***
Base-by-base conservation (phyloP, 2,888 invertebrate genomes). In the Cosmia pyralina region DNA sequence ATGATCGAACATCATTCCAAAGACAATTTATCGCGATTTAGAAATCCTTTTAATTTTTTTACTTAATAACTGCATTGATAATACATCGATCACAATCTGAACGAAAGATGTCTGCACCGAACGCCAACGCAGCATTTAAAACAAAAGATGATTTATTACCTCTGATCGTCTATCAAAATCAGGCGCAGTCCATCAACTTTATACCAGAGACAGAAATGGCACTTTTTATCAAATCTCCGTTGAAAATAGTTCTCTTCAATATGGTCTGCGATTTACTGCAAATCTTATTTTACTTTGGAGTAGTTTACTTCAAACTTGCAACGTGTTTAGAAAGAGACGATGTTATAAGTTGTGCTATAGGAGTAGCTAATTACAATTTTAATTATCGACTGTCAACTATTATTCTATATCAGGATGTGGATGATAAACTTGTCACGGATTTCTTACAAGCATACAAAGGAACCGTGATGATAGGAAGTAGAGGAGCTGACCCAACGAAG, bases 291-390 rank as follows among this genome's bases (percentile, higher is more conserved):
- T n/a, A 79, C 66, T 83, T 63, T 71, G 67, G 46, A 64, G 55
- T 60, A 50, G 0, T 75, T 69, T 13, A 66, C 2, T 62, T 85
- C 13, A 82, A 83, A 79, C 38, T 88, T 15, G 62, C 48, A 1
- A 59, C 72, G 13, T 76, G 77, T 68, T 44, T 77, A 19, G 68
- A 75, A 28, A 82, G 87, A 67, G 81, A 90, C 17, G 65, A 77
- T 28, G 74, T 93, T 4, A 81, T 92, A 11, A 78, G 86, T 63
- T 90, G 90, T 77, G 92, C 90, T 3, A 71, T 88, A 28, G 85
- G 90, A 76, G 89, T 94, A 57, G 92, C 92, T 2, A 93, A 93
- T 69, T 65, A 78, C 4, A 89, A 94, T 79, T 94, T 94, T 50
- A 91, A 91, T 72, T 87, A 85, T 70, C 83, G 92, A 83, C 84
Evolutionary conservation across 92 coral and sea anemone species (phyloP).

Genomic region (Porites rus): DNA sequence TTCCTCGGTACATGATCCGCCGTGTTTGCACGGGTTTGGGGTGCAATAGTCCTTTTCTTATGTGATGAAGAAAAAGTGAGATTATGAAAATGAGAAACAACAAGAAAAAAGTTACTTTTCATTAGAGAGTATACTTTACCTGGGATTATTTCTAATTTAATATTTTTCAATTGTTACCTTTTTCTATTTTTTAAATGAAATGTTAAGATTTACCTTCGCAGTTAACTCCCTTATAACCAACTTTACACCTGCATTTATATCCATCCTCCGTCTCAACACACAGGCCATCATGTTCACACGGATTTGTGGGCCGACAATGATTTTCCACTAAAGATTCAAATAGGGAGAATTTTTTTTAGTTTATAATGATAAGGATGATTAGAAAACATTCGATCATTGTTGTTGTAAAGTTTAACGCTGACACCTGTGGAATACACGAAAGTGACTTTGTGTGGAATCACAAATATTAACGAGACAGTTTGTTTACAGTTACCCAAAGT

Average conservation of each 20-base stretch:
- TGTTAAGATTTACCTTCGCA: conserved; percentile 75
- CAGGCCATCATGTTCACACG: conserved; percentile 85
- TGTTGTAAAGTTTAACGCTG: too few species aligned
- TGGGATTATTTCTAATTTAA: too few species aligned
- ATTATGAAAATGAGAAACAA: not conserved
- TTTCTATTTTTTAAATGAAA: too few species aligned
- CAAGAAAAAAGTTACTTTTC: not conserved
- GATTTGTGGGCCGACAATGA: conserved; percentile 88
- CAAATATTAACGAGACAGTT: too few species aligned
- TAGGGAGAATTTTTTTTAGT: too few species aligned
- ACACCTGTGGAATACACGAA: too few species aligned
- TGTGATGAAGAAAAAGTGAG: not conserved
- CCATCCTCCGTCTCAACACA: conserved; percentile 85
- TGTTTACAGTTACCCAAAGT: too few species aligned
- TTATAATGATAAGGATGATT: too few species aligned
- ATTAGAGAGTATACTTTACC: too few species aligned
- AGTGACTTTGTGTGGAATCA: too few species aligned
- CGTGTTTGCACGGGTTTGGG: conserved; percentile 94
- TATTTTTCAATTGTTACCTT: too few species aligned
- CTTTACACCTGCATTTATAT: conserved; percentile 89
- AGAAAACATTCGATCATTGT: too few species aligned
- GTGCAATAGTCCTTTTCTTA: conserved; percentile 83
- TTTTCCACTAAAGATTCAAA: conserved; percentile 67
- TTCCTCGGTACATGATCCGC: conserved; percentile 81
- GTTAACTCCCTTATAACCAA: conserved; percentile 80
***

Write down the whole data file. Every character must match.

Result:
Base-by-base conservation (phyloP, 2,888 invertebrate genomes). In the Cosmia pyralina region DNA sequence ATGATCGAACATCATTCCAAAGACAATTTATCGCGATTTAGAAATCCTTTTAATTTTTTTACTTAATAACTGCATTGATAATACATCGATCACAATCTGAACGAAAGATGTCTGCACCGAACGCCAACGCAGCATTTAAAACAAAAGATGATTTATTACCTCTGATCGTCTATCAAAATCAGGCGCAGTCCATCAACTTTATACCAGAGACAGAAATGGCACTTTTTATCAAATCTCCGTTGAAAATAGTTCTCTTCAATATGGTCTGCGATTTACTGCAAATCTTATTTTACTTTGGAGTAGTTTACTTCAAACTTGCAACGTGTTTAGAAAGAGACGATGTTATAAGTTGTGCTATAGGAGTAGCTAATTACAATTTTAATTATCGACTGTCAACTATTATTCTATATCAGGATGTGGATGATAAACTTGTCACGGATTTCTTACAAGCATACAAAGGAACCGTGATGATAGGAAGTAGAGGAGCTGACCCAACGAAG, bases 291-390 rank as follows among this genome's bases (percentile, higher is more conserved):
- T n/a, A 79, C 66, T 83, T 63, T 71, G 67, G 46, A 64, G 55
- T 60, A 50, G 0, T 75, T 69, T 13, A 66, C 2, T 62, T 85
- C 13, A 82, A 83, A 79, C 38, T 88, T 15, G 62, C 48, A 1
- A 59, C 72, G 13, T 76, G 77, T 68, T 44, T 77, A 19, G 68
- A 75, A 28, A 82, G 87, A 67, G 81, A 90, C 17, G 65, A 77
- T 28, G 74, T 93, T 4, A 81, T 92, A 11, A 78, G 86, T 63
- T 90, G 90, T 77, G 92, C 90, T 3, A 71, T 88, A 28, G 85
- G 90, A 76, G 89, T 94, A 57, G 92, C 92, T 2, A 93, A 93
- T 69, T 65, A 78, C 4, A 89, A 94, T 79, T 94, T 94, T 50
- A 91, A 91, T 72, T 87, A 85, T 70, C 83, G 92, A 83, C 84
Evolutionary conservation across 92 coral and sea anemone species (phyloP).

Genomic region (Porites rus): DNA sequence TTCCTCGGTACATGATCCGCCGTGTTTGCACGGGTTTGGGGTGCAATAGTCCTTTTCTTATGTGATGAAGAAAAAGTGAGATTATGAAAATGAGAAACAACAAGAAAAAAGTTACTTTTCATTAGAGAGTATACTTTACCTGGGATTATTTCTAATTTAATATTTTTCAATTGTTACCTTTTTCTATTTTTTAAATGAAATGTTAAGATTTACCTTCGCAGTTAACTCCCTTATAACCAACTTTACACCTGCATTTATATCCATCCTCCGTCTCAACACACAGGCCATCATGTTCACACGGATTTGTGGGCCGACAATGATTTTCCACTAAAGATTCAAATAGGGAGAATTTTTTTTAGTTTATAATGATAAGGATGATTAGAAAACATTCGATCATTGTTGTTGTAAAGTTTAACGCTGACACCTGTGGAATACACGAAAGTGACTTTGTGTGGAATCACAAATATTAACGAGACAGTTTGTTTACAGTTACCCAAAGT

Average conservation of each 20-base stretch:
- TGTTAAGATTTACCTTCGCA: conserved; percentile 75
- CAGGCCATCATGTTCACACG: conserved; percentile 85
- TGTTGTAAAGTTTAACGCTG: too few species aligned
- TGGGATTATTTCTAATTTAA: too few species aligned
- ATTATGAAAATGAGAAACAA: not conserved
- TTTCTATTTTTTAAATGAAA: too few species aligned
- CAAGAAAAAAGTTACTTTTC: not conserved
- GATTTGTGGGCCGACAATGA: conserved; percentile 88
- CAAATATTAACGAGACAGTT: too few species aligned
- TAGGGAGAATTTTTTTTAGT: too few species aligned
- ACACCTGTGGAATACACGAA: too few species aligned
- TGTGATGAAGAAAAAGTGAG: not conserved
- CCATCCTCCGTCTCAACACA: conserved; percentile 85
- TGTTTACAGTTACCCAAAGT: too few species aligned
- TTATAATGATAAGGATGATT: too few species aligned
- ATTAGAGAGTATACTTTACC: too few species aligned
- AGTGACTTTGTGTGGAATCA: too few species aligned
- CGTGTTTGCACGGGTTTGGG: conserved; percentile 94
- TATTTTTCAATTGTTACCTT: too few species aligned
- CTTTACACCTGCATTTATAT: conserved; percentile 89
- AGAAAACATTCGATCATTGT: too few species aligned
- GTGCAATAGTCCTTTTCTTA: conserved; percentile 83
- TTTTCCACTAAAGATTCAAA: conserved; percentile 67
- TTCCTCGGTACATGATCCGC: conserved; percentile 81
- GTTAACTCCCTTATAACCAA: conserved; percentile 80